For those who already have some form of Remote Access Service (RAS) in place, implementing the shift to homeworking might not feel like a huge task.
The reality, though, is that it’s more than just adding users to an existing service, or giving people access to your data from home. We’re dealing with a massively disruptive and fundamental change to working practices that could become the new norm for a while. It’s important to try and plan ahead as soon as possible, but it’s unlikely to be something you’ve got budget for in your BAU spend. More investment will inevitably be needed.
In the last few weeks, we’ve been having business-critical conversations with several global enterprises about homeworking. Many are making the understandable assumption that, because they already support some remote access, they can scale as needed. But unfortunately, it’s not that simple.
It’s worth checking your current solution to understand its capability. At the same time, explore what the potential knock-on effects would be on the rest of your infrastructure - your internet connectivity, data centres, firewalls, routers, servers and applications Not many internal infrastructures are set up for mass homeworking.
Further down the line, it’s worth considering whether you have the right processes in place to support your remote users on a long-term basis. For example, delivering new software to people’s equipment, supporting them with their queries, etc. This level of planning may not be in your day one considerations, but it’s worth having on your radar as soon as you can.
Businesses are obviously keen to get homeworking up and running as soon as possible and this can lead to makeshift solutions that may not be possible to sustain. For example, we’ve had organisations reach out to us because, without an automated approach to classifying network traffic, they’re needing to manually disconnect users from their network to give priority access to their business-critical staff. That’s not something they can, or want, to sustain.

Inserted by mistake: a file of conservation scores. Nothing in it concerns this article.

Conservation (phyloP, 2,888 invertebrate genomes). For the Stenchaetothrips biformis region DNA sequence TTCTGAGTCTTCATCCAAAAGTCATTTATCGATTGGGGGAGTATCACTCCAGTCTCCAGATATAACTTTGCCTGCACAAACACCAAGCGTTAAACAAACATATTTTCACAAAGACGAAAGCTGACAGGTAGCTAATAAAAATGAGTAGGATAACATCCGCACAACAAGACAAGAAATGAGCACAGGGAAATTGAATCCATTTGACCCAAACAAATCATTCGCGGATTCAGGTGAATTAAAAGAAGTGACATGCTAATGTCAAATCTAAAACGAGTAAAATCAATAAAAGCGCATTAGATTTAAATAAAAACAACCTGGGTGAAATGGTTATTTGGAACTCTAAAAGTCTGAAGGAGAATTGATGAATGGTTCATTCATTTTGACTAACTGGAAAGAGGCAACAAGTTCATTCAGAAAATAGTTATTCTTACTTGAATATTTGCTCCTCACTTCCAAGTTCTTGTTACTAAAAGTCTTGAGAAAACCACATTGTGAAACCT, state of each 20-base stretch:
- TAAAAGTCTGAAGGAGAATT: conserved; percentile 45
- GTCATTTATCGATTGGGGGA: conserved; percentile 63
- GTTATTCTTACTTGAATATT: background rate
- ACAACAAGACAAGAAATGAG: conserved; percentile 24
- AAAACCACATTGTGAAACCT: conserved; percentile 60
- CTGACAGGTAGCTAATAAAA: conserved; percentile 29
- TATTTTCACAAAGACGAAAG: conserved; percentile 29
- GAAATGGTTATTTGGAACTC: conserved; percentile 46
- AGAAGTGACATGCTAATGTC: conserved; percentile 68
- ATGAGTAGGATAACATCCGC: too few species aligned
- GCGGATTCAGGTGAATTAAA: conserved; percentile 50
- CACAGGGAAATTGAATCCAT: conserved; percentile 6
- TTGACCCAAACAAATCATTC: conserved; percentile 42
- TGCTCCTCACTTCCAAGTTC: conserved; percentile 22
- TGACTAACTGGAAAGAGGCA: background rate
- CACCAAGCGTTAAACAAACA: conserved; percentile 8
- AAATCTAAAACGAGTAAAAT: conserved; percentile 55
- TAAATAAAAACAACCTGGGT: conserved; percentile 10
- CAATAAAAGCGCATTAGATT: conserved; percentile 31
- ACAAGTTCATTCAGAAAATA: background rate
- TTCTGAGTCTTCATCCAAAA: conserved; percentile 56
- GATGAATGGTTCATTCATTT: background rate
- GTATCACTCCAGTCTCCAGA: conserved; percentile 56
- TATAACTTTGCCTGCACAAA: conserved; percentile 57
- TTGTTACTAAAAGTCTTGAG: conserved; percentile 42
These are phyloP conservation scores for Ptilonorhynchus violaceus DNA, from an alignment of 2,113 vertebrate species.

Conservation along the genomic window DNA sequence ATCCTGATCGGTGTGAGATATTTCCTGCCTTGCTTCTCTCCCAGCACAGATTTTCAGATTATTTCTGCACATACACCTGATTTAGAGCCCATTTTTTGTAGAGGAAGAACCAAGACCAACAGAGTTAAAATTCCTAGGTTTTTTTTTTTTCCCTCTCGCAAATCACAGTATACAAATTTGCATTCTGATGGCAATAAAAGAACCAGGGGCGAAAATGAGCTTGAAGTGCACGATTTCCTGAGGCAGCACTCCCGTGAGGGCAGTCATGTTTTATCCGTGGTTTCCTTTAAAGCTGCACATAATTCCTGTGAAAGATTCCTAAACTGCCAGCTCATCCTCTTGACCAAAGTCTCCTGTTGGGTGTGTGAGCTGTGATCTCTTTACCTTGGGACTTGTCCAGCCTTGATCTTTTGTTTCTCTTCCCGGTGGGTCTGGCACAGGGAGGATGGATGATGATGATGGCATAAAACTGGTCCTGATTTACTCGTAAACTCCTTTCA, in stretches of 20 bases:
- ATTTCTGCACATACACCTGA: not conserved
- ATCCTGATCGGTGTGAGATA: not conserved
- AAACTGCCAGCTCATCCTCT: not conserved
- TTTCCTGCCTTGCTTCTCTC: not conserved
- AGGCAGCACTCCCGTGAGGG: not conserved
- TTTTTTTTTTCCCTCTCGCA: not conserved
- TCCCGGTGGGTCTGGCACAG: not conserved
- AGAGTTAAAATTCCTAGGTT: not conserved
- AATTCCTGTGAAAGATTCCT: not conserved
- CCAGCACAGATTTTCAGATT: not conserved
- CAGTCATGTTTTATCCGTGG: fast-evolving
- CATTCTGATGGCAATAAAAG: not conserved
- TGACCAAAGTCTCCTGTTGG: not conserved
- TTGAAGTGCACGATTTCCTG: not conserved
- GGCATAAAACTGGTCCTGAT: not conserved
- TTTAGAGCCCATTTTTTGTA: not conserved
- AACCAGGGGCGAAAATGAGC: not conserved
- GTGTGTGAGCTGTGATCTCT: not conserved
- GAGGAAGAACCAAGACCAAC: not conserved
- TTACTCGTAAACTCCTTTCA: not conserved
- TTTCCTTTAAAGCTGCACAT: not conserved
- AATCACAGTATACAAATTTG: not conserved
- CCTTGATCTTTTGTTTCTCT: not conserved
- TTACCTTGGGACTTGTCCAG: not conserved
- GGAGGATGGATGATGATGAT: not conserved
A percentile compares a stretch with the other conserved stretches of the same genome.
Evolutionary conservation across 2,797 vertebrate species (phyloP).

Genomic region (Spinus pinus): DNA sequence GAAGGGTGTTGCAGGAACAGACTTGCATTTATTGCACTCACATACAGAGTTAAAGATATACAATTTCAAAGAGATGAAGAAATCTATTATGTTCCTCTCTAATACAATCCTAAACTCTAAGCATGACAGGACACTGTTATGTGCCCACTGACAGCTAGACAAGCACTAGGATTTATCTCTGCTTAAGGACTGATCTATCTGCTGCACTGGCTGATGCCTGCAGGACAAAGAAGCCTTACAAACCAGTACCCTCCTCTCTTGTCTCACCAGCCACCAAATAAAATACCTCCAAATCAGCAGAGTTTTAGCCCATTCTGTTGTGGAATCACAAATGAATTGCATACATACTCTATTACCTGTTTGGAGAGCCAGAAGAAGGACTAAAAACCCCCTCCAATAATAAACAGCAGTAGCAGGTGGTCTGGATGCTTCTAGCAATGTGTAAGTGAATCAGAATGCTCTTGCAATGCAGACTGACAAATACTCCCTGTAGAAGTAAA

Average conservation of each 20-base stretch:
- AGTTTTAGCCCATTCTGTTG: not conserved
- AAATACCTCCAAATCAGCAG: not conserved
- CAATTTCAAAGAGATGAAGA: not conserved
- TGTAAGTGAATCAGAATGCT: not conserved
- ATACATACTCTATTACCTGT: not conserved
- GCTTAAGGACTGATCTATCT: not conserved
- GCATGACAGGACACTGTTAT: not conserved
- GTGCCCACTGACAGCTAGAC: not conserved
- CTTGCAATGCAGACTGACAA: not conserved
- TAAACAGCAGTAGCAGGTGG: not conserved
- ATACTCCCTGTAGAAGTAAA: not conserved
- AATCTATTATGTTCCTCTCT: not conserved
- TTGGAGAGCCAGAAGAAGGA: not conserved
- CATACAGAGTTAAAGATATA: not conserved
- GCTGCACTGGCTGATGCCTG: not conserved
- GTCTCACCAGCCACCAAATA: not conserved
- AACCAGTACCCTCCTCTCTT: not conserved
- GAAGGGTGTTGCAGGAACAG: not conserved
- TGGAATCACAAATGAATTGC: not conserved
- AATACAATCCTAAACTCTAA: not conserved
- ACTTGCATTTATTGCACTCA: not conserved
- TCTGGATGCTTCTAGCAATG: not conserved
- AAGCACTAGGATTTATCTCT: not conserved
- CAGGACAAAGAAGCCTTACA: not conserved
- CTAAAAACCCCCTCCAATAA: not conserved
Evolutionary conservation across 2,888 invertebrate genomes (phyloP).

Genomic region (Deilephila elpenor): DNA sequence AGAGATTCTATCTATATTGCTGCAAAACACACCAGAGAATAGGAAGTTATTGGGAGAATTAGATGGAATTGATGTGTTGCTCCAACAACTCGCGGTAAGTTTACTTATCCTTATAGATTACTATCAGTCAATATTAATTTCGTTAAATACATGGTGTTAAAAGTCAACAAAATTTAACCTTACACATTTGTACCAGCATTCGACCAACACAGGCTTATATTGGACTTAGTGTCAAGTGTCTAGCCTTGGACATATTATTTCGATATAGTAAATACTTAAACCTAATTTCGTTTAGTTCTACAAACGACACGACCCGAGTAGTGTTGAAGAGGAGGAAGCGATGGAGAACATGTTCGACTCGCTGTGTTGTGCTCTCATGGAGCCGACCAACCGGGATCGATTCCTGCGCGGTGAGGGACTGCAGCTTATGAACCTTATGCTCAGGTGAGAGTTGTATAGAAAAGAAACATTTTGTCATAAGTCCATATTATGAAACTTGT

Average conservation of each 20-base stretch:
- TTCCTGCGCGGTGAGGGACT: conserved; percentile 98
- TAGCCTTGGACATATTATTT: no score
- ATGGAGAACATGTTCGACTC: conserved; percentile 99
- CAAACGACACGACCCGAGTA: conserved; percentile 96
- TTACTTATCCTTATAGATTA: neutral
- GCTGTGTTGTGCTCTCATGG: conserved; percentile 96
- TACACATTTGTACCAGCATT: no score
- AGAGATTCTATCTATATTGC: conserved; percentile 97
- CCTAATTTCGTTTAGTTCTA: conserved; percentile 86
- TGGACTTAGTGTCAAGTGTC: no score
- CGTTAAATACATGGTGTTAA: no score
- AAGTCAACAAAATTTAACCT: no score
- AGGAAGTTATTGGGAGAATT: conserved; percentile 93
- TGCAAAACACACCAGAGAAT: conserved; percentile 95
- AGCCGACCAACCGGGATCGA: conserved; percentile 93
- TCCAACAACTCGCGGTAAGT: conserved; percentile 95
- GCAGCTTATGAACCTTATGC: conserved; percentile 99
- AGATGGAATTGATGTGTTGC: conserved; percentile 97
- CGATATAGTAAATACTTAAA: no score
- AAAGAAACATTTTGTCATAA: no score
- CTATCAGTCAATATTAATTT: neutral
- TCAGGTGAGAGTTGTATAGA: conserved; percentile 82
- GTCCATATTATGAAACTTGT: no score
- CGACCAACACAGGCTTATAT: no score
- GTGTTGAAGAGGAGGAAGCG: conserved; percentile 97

The collaboration and communication tools we use today are going to be tested like they’ve never been before. Businesses and technology providers are going to need to work together to help cope with the increased demand on broadband services from video conferencing, streaming TV, gaming, etc, through these unprecedented times.
Another important consideration during the surge in homeworking, is security. As companies increasingly rely on remote connections, they need to help their employees understand the potential risks, as for many of them, being home-based for work is unchartered territory. Such changes can make people behave differently to how they would in an office. During times of crisis, rational thinking is more important than ever. It’s vital to get your people thinking clearly so they act as another layer of cyber defence.
Security solutions that apply granular controls on what apps and data end users can access based on who they are, where they are, and what device they’re using could make all the difference to an organisation’s future, as hackers and scammers look to exploit these new ways of working.
And in the longer term, given the inevitable impact of a worldwide increase in remote working, companies should look to revisit and potentially update their risk profiles and existing threat management capabilities.
As with any significant business change, applying sound, diligent planning is crucial. It’s a tough ask when things are moving so fast, but if you can create some space to think ahead, making sure you have the right people and expertise in place, it could make all the difference to meeting your remote working goals and looking after your organisation and employees.
Since the outbreak, we’ve helped a number of customers across the globe with their remote access challenges. If your organisation is being affected or you’re worried it could be soon, please reach out. Whether it’s practical help or reassurance, we’re here to help.